Malaysian Ranger Rescues Dog with Plastic Container Stuck on Head

Callous Asians left a dog to die. How common is that?

This story, at least, has a happy ending.

Get well soon, Plasty!

KOTA KINABALU (THE STAR/ASIA NEWS)- A dog with a plastic container stuck to its head for days in Malaysia’s Kota Kinabalu has been rescued by rangers from the state’s Wildlife Rescue Unit.

The rescue came after a senior Sabah Wildlife Department officer received a call about the plight of the stray dog named Plasty that had its head trapped in a plastic container while foraging for food at a suburban housing estate garbage dump.

A team headed by Wildlife Rescue Unit veterinarian Dr Nabila Sarkawi tranquillised it and removed the plastic container from its head.

The team then treated the animal, the Wildlife rescue unit said in a posting on Facebook.

“The dog was severely dehydrated and probably had no food or water for days. It would not have survived another 36 hours with the container stuck to its head,” Dr Nabila said.

The dog was then brought to the SPCA Kota Kinabalu for further medical treatment.

They have named the dog Plasty as he was found with a plastic container stuck to his head.

“Plasty’s condition has stabilised,” Dr Nabila said, adding that it should make a speedy recovery at the shelter.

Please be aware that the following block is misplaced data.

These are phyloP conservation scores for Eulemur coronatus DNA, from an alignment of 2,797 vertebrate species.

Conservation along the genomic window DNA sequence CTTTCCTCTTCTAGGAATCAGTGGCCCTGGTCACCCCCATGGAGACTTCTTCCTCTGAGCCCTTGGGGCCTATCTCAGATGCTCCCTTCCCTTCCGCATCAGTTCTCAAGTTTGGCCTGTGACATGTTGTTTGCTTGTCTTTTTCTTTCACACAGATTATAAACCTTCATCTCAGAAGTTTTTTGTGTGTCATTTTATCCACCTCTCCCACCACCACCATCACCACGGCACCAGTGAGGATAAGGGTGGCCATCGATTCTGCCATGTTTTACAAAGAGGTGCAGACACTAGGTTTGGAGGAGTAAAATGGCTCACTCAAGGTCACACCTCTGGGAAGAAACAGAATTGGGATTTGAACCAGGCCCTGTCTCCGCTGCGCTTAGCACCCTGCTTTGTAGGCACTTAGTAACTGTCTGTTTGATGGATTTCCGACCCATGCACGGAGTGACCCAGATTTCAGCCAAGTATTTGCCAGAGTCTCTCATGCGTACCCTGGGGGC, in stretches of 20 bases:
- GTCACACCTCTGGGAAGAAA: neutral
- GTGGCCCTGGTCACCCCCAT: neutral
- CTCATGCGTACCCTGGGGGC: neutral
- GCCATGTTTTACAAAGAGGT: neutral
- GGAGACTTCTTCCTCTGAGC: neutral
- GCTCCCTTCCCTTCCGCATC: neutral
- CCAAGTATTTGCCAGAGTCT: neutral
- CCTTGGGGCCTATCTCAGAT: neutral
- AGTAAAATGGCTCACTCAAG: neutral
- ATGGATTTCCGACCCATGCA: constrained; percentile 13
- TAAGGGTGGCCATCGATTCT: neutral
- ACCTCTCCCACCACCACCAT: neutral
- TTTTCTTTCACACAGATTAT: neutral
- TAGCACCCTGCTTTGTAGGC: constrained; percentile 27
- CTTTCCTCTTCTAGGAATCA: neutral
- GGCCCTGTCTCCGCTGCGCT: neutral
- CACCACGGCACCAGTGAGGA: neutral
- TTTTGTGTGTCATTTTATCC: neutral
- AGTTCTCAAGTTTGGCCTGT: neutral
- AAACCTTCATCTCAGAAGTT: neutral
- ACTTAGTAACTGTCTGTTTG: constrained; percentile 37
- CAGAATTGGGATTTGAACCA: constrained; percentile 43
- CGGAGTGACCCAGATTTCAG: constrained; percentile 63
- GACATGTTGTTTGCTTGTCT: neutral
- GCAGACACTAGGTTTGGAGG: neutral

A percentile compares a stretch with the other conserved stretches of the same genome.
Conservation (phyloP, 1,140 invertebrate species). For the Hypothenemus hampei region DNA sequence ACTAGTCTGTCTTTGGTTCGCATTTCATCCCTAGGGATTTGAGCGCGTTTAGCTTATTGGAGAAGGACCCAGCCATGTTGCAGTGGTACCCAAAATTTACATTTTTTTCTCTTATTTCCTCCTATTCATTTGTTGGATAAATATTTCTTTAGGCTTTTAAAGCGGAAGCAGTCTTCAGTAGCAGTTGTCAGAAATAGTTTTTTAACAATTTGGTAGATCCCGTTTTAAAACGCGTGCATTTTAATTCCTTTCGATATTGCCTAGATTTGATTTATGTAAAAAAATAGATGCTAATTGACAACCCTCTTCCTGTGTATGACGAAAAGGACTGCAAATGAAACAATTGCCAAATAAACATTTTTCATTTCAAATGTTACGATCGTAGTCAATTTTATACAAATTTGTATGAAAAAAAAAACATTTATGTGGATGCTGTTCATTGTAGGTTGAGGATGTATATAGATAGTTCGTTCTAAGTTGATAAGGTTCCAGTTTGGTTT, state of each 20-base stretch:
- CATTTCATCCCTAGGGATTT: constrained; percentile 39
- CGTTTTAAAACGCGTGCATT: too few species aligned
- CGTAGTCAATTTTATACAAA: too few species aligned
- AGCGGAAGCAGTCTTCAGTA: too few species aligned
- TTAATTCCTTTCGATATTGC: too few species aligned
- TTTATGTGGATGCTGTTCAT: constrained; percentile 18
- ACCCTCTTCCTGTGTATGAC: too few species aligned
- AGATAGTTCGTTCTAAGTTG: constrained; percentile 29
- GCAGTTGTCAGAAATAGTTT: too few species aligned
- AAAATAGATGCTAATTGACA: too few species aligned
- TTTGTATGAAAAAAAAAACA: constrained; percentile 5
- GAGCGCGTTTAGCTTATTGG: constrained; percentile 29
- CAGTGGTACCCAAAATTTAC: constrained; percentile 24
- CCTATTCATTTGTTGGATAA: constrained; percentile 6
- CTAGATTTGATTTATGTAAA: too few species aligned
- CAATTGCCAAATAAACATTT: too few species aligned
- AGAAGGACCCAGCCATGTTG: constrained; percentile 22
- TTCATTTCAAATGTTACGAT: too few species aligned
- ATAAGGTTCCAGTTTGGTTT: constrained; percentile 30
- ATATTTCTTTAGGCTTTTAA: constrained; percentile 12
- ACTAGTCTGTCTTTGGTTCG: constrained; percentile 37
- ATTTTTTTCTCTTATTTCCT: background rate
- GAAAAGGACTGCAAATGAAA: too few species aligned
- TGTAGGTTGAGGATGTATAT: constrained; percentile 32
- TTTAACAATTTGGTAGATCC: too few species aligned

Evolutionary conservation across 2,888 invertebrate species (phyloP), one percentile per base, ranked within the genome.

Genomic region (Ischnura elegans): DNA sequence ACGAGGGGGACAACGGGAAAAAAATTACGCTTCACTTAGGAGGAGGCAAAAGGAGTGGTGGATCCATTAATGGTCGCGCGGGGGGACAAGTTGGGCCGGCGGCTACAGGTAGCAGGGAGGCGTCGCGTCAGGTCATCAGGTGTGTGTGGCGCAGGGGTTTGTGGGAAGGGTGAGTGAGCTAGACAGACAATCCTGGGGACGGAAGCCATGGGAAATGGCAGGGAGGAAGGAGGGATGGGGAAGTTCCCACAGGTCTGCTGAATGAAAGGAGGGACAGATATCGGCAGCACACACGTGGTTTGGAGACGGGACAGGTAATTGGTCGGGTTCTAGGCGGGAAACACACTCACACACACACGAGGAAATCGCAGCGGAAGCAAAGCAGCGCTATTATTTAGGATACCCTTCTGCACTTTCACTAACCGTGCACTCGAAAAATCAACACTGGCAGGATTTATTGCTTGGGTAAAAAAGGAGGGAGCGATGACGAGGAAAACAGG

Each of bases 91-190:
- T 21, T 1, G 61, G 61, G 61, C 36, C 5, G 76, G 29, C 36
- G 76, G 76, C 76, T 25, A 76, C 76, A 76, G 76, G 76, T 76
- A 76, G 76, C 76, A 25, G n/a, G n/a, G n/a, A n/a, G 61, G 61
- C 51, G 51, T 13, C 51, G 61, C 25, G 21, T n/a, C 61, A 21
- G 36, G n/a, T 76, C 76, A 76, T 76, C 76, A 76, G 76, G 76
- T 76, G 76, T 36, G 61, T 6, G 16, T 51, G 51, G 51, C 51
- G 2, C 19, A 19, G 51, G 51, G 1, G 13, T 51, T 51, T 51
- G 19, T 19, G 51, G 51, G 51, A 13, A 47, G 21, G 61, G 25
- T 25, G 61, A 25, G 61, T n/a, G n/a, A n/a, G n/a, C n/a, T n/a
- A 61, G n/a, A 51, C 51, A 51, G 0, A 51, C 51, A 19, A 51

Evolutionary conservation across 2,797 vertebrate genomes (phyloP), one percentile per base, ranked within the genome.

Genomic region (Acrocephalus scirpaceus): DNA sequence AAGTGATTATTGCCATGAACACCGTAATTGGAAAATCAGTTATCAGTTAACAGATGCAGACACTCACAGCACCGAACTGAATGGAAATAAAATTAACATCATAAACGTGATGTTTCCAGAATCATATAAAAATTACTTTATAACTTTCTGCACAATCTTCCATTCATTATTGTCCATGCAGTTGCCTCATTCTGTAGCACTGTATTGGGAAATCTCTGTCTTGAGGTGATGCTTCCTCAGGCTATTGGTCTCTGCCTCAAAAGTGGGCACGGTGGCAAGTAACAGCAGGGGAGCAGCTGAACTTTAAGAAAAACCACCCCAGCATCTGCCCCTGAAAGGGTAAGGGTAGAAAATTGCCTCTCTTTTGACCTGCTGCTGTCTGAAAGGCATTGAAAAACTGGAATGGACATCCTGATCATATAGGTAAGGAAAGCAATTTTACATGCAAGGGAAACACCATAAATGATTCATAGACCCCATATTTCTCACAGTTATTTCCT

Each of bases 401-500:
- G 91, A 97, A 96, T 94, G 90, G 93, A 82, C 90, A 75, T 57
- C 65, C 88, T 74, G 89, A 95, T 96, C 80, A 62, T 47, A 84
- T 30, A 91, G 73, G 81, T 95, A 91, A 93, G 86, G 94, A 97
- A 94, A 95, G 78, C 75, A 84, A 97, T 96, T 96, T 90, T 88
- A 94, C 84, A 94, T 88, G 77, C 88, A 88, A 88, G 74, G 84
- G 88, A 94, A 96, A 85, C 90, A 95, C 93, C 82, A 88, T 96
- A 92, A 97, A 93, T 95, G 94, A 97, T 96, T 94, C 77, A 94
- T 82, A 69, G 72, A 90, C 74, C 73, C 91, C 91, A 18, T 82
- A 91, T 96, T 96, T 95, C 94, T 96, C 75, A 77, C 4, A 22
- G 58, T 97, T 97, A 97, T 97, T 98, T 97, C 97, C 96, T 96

Many expressed shock over residents’ apathy to the suffering of the dog that was seen within the housing area.

The wildlife unit, based at the nearby Lok Kawi Zoo, has in the past rescued distressed dogs in the city.

Many netizens hoped that the public would be more careful in dumping containers that could harm the animals in the city.

One thought on “Malaysian Ranger Rescues Dog with Plastic Container Stuck on Head

  1. “Wildlife Rescue Unit.”
    Dogs are not wildlife so this unit was being misused. Dogs kill wildlife and are very damaging to the ecology of any National Park, though not so much as cats, unless the dog joins a pack. Cats are survivors, skilful hunters and can live alone pretty much anywhere, by killing whatever native animals live there. Dogs usually can not survive alone in a wilderness. .
    Dogs and wildlife reserves do not mix. Except for genuine wild dogs as in African National parks, which hunt in packs of 60 or so. Even in Africa a lone wild dog can not hunt enough to survive.
    Animal “lovers” should never dump their unwanted pets out of doors and in national parks. The former “pet” animals they “love” so much will kill, and kill, and kill.

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